On the driver side, the most common leak is from the distributor. This can be caused by the distributor shaft exterior o-ring, or it can be caused by the distributor shaft interior bearing seal. To determine which it is, remove the distributor. First detach the spark plug wires, then undo the bolt that holds the distributor to the head, then pull the distributor out of the head. You will see the o-ring on the exterior of the distributor shaft. This is a $0.50 part, so just replace it with a new one as long as you have the distributor out. The bearing seal is on the inside of the distributor. To inspect it, undo the three bolts holding the cap to the distributor body. Pop the rotor off the shaft, the unclip the inside plastic cover. If you see any oil inside the distributor or the distributor cap, this means the seal is leaking and must be replaced. You can get a seal and bearing replacement kit from kbox.ca. Or, you can just buy a new distributor. Note: To get the distributor back in place you must align the shaft correctly with the notch in the camshaft. There is a right way and a wrong way. If the shaft seems to be aligned but does not go in, pull it out and rotate it 180 degrees, then put it back in.

The other possibility on the driver side of the engine is the main seal between the engine and transmission. If this is the case, you would have to either drop the transmission or pull the engine to replace it.

What if the oil is leaking on the passenger side? If it's coming from behind the timing belt cover, there is a camshaft seal and a crankshaft seal, both of which can leak oil. To get to them, you will have to remove all accessory belts and the alternator, remove the exterior crankshaft pulley, remove the engine mount (support the engine) and the timing belt covers, remove the timing belt, then the crankshaft pulley and/or camshaft pulley, whichever is necessary to replace the leaking seal(s).

Where else could oil be leaking from? If it's coming out from near the top of the engine, that's the valve cover gasket. Remove the valve cover and replace the gasket. While you're at it, replace the spark plug tube seals.

If it's coming out from near the bottom of the engine, it could be the oil pan gasket. Remove the oil pan and replace the gasket.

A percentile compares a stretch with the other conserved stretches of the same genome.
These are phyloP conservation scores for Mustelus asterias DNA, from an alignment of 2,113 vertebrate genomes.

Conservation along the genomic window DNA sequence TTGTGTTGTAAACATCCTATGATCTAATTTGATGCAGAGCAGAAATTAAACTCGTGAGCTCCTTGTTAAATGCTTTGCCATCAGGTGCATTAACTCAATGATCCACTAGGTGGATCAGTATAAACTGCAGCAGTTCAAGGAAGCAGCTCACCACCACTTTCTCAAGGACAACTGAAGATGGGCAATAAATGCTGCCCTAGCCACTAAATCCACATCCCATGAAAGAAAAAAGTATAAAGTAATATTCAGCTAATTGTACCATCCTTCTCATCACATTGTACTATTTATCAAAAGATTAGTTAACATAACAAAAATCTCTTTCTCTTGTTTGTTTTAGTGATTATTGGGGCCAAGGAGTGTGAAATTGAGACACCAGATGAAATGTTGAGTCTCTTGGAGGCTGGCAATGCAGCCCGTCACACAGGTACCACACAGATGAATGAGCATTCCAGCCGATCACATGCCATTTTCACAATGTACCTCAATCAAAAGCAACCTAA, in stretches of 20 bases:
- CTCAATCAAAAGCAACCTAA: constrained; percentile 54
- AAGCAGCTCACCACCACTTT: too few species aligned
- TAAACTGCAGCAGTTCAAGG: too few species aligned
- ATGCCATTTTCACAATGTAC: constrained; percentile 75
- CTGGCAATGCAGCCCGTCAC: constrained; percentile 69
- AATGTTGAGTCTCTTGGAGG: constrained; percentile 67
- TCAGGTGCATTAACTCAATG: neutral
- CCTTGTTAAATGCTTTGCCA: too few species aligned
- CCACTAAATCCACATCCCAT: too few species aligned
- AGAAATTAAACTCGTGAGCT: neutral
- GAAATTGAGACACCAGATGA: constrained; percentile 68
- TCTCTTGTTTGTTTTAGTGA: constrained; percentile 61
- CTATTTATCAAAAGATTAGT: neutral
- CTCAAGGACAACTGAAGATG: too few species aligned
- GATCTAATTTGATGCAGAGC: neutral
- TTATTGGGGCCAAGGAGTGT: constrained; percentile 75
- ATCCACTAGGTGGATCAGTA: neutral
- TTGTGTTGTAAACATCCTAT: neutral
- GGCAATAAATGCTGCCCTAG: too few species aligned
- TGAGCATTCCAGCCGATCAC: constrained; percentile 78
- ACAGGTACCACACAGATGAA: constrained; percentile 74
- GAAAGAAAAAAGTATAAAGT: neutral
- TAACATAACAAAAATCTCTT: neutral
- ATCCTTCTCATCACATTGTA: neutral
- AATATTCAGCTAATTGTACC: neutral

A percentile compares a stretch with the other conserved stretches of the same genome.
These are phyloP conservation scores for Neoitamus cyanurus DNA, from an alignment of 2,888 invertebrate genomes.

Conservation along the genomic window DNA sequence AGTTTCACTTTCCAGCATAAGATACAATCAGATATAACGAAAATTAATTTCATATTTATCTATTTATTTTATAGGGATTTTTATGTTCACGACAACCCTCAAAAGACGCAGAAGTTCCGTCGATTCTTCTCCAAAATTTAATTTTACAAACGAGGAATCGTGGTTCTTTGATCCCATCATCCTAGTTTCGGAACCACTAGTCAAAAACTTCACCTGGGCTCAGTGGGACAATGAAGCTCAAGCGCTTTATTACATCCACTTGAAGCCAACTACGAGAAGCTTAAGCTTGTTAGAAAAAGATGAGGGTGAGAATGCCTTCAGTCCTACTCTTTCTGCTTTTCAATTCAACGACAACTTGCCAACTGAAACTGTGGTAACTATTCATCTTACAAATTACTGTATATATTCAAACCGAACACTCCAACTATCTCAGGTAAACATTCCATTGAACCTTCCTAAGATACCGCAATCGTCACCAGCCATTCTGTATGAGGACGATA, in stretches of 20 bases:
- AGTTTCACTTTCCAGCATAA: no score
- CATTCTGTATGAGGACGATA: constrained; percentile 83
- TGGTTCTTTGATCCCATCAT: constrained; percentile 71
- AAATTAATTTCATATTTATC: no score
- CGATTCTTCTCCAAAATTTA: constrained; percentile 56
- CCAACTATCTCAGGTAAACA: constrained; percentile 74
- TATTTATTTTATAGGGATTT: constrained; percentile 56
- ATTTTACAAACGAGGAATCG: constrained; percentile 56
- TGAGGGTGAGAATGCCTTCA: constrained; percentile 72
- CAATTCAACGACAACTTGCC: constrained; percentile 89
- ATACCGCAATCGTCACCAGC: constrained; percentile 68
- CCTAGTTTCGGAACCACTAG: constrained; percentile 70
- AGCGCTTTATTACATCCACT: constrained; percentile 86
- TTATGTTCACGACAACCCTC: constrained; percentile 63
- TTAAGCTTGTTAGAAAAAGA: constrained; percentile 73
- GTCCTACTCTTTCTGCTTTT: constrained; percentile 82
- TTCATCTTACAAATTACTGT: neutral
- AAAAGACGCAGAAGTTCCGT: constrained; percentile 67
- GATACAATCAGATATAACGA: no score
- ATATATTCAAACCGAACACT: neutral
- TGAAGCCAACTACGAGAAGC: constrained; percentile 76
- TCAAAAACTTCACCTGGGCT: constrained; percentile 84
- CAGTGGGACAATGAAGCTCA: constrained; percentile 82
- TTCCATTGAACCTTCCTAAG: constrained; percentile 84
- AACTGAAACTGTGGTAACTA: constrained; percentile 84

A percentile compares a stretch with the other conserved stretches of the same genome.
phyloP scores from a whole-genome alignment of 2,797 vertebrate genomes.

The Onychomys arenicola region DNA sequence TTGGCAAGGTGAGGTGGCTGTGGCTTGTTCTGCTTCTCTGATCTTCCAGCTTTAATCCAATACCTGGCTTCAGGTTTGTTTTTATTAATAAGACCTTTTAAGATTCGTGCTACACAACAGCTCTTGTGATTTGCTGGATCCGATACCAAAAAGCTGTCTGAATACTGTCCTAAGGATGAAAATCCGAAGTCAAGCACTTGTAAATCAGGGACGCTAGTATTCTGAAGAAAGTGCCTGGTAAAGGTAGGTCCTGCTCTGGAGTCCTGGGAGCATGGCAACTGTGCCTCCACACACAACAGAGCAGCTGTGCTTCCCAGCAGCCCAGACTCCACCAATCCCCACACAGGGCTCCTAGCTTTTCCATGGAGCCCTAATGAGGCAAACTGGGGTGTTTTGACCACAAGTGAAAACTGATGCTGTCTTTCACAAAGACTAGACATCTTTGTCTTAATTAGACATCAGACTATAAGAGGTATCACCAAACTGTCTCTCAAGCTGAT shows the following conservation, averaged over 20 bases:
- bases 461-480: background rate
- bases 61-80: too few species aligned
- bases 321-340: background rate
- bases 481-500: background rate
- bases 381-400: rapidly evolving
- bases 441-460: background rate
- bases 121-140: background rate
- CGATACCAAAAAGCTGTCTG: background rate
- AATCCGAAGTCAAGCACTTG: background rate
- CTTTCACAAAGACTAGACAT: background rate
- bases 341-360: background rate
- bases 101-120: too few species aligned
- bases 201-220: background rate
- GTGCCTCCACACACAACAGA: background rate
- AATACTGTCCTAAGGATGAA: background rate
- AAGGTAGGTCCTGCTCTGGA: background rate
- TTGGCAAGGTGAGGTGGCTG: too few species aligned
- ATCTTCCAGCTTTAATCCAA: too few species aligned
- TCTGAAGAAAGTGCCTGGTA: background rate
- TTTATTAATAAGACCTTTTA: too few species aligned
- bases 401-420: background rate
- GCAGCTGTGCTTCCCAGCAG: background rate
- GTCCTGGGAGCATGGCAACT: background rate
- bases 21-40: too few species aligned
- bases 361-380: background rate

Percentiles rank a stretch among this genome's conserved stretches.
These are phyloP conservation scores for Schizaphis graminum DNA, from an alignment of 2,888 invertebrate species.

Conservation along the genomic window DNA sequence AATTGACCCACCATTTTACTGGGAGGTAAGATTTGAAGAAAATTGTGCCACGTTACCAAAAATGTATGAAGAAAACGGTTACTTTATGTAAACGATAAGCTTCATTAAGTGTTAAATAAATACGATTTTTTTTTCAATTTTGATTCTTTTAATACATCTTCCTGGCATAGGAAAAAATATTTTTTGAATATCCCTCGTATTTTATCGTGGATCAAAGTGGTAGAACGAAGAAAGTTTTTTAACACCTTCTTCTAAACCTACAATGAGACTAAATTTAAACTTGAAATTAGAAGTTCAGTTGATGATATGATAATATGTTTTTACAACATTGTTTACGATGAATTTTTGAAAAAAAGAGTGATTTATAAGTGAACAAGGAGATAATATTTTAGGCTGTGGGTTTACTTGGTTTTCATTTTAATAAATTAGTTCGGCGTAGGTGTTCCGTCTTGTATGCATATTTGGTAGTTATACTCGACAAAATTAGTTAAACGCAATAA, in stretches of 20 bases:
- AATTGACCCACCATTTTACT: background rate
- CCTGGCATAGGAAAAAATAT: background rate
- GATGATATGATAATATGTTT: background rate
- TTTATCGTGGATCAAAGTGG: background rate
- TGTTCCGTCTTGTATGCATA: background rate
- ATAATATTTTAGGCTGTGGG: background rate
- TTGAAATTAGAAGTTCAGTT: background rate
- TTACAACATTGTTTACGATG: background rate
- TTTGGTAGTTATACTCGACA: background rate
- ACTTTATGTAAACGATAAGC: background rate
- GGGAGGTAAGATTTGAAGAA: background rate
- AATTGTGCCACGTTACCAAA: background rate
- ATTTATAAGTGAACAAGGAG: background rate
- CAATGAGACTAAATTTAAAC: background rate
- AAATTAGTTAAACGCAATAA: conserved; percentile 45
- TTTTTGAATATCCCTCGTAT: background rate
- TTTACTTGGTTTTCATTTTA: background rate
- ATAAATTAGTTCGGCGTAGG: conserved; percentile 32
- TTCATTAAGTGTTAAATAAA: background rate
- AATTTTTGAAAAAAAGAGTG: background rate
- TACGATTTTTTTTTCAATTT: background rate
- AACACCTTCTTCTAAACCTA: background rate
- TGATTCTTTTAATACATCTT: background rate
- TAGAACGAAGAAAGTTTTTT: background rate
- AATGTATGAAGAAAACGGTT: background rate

One more possibility for oil leakage: The head gasket. But in this case you would have noticed other symptoms besides just an oil leak.

Good luck! Let us know how it turns out.

Mar 21, 2010 | 1993 Toyota Corolla

1 Answer

Need to know how to install a new distributor and the firing order for a 4 cyl


Firing order is 1342. #1 cylinder is closest to front. (By pulleys)



See Figures 1, 2, 3 and 4
Engine Not Rotated
  1. Disconnect the negative battery terminal.
  2. Turn the engine over until No. 1 cylinder is at TDC of the compression stroke.
  3. Remove the distributor cap. Remove the wire harness connected to the side of the distributor.
  4. Mark the position of the distributor base in relation to the engine block with white paint or other suitable marking material, for reference when reinstalling the distributor.
  5. Loosen and remove the distributor hold-down bolt and clamp.
  6. Carefully begin lifting the distributor up and out. Once the shaft is clear of the engine compartment, inspect the shaft for cracks in the O-seal, the condition of the shaft drive gear and any other part which could lead to distributor problems in the future.

To install:
  1. Check to make sure the engine is still at TDC. Inspect distributor shaft hole to make sure it is free of dirt.
  2. Rotate distributor shaft until the painted mark on rotor is pointing toward painted mark on engine block made during removal.
  3. Continue rotating rotor slightly so leading edge of the vane is centered in vane the switch stator assembly.
  4. Dip entire distributor gear in engine assembly lubricant D9AZ-19579-D or equivalent.

If installing a new distributor, ALWAYS add engine assembly lubricant to the engine oil by pouring it through distributor hole onto the camshaft gear. Run engine at idle for at least five minutes before driving.
  1. Rotate distributor in block to align leading edge of vane and vane switch stator assembly. Verify rotor is pointing at No. 1 mark on distributor base.

If vane and vane switch stator cannot be aligned by rotating distributor in cylinder block, remove distributor enough to just disengage distributor gear from camshaft gear. Rotate rotor enough to engage distributor gear on another tooth of the camshaft gear.
  1. Install the distributor retaining bolt and tighten so the distributor can just barely be moved.
  2. Install the distributor cap and, tighten screws to 18-23 inch lbs. (2.0-2.6 Nm).
  3. Reconnect battery cable. Start vehicle, and check timing. If timing needs adjustment, refer to the Ignition Timing section.
  4. After timing has been set, tighten distributor hold-down bolt to 17-2 ft. lbs. (23-34 Nm).

Engine Rotated with Distributor Removed
  1. If the crankshaft was rotated while the distributor was removed, the engine must be brought to TDC on the compression stroke of the No. 1 cylinder.
  2. Remove the No. 1 spark plug. Place a finger over the hole and rotate the crankshaft slowly in the direction of normal rotation until engine compression is felt.
  3. When engine compression is felt at the spark plug hole, indicating that the piston is approaching TDC, continue to turn the crankshaft until the timing mark on the pulley is aligned with the 0 mark on the engine front cover.
  4. Turn the distributor shaft until the ignition rotor is at the No. 1 firing position.